Academic journal article Theological Studies

Irenaeus of Lyons: Identifying Christianity

Academic journal article Theological Studies

Irenaeus of Lyons: Identifying Christianity

Article excerpt

Irenaeus of Lyons: Identifying Christianity. By John Behr. Christian Theology in Context. Oxford: Oxford University, 2013. Pp. xi + 236. $110.

Second-century studies have been undergoing a "Copernican revolution" over the past three decades. Our approaches to understanding early Christian self-identification have been shaken out of the historical-critical structures that have framed it for over two centuries and into hybridity: the search for ways to interpret Christ evolving among diverse Christian groups in diverse social contexts with different hermeneutical practices as they rub against one another. Behr captures this revolution in this closely argued volume. He draws especially on Irenaeus's Against Heresies (henceforth Haer.) and what survives in later quotations from his letters to liberate him from the confines of the standard attributes that mostly obscure his real contribution. B. thus allows Irenaeus to give voice to a "community of interpretation" in understanding a common hypothesis. The hypothesis is that the one God, Father and Creator, willed from the beginning that the human would finally become wholly God's own image and likeness, and established an all-encompassing economy for this purpose, to be effects by the Word and Spirit of God (77, 205). Most crucially for biblical interpretation, Irenaeus articulates the belief that the economic activity of this Word of God was already manifest in the OT (123).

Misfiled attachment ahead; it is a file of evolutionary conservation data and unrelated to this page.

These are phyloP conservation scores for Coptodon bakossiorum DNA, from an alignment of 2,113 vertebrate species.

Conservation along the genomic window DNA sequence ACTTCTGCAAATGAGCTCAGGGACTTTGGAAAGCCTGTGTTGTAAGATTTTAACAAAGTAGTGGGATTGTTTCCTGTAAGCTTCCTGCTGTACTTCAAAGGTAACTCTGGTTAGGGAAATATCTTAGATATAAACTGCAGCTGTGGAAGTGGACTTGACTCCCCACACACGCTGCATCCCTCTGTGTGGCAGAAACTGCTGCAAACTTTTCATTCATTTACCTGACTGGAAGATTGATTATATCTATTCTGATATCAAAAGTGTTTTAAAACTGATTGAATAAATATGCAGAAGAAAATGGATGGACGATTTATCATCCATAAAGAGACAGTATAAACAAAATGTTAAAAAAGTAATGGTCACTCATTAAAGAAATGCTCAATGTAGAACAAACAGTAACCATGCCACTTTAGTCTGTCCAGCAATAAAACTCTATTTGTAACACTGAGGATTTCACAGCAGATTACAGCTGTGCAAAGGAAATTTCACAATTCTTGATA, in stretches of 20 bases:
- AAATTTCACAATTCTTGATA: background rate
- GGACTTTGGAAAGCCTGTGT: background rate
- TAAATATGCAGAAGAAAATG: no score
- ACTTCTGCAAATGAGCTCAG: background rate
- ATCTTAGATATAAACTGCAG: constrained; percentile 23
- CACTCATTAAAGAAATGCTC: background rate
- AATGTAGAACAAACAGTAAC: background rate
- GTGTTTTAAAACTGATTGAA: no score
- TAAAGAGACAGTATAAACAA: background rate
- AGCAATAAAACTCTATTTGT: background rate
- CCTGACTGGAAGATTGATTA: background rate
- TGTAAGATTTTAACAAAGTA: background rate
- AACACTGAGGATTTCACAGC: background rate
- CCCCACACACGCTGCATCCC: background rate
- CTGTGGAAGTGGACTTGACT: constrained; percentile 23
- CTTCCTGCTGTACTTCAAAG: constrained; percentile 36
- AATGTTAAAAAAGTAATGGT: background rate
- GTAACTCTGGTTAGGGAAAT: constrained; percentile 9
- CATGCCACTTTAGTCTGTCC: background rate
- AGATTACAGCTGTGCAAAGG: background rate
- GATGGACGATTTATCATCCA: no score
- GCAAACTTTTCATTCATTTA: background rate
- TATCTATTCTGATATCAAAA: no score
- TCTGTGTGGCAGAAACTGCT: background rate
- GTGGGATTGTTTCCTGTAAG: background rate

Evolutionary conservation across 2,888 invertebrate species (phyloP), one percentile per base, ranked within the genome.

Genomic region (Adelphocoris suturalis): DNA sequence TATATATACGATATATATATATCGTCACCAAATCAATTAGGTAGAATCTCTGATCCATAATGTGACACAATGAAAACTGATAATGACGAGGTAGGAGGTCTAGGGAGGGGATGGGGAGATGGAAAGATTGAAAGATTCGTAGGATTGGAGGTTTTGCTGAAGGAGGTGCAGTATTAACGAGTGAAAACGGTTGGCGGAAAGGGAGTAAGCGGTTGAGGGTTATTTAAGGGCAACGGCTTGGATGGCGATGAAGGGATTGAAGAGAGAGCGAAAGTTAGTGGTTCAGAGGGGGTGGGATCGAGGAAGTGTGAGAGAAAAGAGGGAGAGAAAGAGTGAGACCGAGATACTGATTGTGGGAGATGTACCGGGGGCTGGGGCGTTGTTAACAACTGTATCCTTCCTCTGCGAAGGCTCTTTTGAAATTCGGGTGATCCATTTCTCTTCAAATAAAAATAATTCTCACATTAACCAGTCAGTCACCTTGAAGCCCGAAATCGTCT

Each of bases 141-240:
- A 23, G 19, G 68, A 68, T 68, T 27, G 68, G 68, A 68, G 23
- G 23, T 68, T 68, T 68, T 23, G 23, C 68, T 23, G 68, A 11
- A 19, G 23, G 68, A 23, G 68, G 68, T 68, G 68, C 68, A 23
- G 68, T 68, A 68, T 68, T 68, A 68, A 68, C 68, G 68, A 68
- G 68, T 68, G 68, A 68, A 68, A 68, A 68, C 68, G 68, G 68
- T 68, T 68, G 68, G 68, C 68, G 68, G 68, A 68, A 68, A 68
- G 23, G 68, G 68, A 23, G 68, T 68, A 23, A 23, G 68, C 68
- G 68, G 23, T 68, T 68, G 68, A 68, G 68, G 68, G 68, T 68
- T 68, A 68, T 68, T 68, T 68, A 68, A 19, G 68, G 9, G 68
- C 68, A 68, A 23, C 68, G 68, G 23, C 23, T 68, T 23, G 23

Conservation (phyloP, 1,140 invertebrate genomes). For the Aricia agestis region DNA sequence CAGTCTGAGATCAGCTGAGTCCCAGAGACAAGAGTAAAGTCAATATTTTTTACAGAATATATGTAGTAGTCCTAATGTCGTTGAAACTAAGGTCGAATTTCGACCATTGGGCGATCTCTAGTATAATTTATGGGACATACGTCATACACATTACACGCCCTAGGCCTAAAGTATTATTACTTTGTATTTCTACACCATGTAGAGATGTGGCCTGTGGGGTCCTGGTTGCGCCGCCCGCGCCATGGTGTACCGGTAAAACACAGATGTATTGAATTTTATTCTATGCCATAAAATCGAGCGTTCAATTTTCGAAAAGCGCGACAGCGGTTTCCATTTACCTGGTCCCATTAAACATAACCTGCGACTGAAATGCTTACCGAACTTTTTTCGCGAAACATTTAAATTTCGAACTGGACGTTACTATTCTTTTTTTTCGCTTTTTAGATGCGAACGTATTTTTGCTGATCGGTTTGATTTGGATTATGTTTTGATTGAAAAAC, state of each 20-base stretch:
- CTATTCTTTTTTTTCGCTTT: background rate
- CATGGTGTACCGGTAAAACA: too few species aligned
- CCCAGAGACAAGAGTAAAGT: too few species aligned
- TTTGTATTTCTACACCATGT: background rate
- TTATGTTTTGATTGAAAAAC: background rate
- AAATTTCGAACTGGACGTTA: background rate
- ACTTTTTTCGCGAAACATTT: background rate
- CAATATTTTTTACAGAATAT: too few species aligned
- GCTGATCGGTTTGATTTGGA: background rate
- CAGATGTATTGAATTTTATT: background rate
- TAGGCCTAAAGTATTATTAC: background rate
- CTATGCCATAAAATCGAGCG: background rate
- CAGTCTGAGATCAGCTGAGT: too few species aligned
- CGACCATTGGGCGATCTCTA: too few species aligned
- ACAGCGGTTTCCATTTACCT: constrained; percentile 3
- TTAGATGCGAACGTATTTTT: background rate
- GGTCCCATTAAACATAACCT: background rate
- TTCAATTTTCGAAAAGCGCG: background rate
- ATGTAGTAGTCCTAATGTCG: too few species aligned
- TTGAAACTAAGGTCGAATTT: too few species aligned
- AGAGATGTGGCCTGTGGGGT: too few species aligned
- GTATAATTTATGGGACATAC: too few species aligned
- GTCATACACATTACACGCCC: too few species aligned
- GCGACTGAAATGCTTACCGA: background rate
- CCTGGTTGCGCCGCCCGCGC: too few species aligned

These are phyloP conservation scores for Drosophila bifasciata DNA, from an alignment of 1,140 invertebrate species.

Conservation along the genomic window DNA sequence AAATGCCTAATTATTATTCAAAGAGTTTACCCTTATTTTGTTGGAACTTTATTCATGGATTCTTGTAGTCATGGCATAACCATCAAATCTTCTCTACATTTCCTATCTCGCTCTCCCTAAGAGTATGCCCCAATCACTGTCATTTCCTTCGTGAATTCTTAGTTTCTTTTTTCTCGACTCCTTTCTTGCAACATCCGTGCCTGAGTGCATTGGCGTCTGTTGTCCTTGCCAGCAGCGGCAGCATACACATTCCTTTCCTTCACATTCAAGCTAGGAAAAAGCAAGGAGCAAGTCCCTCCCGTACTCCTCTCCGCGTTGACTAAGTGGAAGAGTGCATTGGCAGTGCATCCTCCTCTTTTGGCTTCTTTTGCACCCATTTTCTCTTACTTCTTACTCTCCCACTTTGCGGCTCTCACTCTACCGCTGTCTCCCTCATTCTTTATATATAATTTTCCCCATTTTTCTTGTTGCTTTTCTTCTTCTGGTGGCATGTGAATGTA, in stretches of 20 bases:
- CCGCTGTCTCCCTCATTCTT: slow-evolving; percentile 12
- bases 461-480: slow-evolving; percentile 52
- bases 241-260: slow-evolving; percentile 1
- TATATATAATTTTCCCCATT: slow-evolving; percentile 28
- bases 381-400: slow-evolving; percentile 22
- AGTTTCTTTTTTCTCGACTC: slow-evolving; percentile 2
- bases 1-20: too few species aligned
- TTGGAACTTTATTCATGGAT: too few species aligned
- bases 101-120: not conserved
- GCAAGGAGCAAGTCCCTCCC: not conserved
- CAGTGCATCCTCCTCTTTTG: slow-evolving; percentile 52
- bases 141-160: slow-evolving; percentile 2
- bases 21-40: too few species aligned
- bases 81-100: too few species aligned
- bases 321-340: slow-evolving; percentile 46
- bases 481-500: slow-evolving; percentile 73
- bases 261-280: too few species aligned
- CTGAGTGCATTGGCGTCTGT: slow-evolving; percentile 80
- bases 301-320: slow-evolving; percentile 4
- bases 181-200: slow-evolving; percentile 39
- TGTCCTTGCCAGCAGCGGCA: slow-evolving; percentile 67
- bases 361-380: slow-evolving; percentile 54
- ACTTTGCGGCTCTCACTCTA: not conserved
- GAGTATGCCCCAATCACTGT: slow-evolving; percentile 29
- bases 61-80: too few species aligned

Thus, in his usual lucid and succinct manner, B. organizes in a modest three chapters a volume that is profoundly researched and the product of mature thought about Irenaeus and his theological legacy. It thus admirably meets the series's goal to produce "well-researched yet accessible books" (cover).

B. first contextualizes our limited information for Irenaeus's life (chap. 1). To do this, he takes account of recent advances in understanding Polycarp, Papias, the Marcionites, Montanists, Valentinians, and second-century Rome. This part of his exposition appears very derivative, but his critical reading is attested in his notes, and his meticulous use of the work of Cornelius Hill, Peter Lampe, Christine Trevett, Einar Thomassen, and others attends carefully to Irenaeus's own texts. Emerging from this background, in contrast to many earlier studies, is a sophisticated Irenaeus, architect of church unity in Rome and Gaul, with powerful networks in Smyrna, the Rhone Valley, and Rome. These findings inform the ensuing discussion of Haer.

Analysis of the structure and contents of the five books of Haer. …

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